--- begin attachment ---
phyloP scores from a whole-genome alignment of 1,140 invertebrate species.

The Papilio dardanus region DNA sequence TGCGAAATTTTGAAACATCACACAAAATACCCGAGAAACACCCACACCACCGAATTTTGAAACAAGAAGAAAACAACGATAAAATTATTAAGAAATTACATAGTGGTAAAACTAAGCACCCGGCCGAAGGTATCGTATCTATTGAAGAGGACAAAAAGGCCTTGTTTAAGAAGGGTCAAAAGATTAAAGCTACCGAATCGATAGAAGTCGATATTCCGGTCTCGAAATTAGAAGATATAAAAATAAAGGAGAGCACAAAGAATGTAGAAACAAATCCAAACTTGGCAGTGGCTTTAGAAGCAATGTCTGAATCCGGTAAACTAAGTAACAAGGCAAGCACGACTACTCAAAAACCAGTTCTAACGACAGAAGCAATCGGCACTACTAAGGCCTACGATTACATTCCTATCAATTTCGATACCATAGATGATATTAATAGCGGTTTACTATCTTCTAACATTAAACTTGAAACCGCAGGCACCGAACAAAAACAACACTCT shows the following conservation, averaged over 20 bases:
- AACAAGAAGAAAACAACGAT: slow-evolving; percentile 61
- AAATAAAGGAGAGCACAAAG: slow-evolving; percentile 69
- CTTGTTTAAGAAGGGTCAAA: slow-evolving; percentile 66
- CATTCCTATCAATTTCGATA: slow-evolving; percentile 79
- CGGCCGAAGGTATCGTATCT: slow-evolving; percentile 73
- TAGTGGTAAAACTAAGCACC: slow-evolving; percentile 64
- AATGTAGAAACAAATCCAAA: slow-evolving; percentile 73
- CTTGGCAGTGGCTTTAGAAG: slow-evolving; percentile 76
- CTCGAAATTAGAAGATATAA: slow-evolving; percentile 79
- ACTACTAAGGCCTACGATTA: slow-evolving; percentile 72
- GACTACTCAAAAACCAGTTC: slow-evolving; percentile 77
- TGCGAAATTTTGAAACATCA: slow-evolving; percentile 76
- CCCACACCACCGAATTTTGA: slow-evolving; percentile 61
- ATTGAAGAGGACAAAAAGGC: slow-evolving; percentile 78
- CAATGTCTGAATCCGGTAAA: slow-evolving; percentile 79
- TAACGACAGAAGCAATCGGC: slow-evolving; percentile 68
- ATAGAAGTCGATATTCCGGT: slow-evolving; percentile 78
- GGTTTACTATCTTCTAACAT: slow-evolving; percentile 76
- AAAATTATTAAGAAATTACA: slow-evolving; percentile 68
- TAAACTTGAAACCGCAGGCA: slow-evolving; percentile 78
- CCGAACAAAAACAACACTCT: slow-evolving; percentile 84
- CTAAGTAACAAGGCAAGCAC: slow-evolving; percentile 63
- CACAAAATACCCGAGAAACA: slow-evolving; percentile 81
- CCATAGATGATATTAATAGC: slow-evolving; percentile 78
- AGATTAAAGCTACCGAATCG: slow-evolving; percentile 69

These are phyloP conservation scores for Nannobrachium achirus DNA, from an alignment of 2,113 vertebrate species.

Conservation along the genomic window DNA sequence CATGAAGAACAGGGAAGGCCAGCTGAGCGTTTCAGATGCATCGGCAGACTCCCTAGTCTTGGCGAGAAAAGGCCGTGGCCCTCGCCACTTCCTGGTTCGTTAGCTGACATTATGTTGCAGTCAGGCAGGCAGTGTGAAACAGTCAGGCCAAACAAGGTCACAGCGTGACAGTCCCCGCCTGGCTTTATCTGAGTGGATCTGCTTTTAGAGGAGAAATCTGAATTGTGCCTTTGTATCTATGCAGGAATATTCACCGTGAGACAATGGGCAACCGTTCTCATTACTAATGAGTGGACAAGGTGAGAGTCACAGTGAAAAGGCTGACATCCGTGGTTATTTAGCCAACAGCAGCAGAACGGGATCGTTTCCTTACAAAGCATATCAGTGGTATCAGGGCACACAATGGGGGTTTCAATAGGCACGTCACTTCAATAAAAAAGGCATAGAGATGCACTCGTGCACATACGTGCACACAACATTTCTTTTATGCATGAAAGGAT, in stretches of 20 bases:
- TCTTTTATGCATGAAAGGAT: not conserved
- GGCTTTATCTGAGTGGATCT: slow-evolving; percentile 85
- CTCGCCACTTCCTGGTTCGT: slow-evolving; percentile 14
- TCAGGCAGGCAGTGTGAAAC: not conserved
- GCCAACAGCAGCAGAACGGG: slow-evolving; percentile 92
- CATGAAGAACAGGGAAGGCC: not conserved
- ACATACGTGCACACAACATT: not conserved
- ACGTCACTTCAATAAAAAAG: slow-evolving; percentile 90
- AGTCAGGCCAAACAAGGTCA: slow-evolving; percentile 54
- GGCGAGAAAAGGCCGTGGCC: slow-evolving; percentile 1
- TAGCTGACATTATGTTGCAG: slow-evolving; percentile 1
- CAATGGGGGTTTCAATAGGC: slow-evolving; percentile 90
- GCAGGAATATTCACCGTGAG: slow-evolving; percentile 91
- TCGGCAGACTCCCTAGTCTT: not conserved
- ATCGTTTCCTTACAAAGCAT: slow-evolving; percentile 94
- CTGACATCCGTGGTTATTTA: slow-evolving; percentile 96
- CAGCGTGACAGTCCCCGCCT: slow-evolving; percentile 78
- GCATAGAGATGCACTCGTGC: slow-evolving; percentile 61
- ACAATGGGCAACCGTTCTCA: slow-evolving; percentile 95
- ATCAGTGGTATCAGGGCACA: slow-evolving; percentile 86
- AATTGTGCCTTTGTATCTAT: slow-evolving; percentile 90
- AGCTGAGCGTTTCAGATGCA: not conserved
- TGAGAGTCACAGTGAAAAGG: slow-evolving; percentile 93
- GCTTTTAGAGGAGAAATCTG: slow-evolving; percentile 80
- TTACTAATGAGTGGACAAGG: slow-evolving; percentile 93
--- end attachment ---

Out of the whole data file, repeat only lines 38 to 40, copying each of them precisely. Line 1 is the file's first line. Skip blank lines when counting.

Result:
- AGTCAGGCCAAACAAGGTCA: slow-evolving; percentile 54
- GGCGAGAAAAGGCCGTGGCC: slow-evolving; percentile 1
- TAGCTGACATTATGTTGCAG: slow-evolving; percentile 1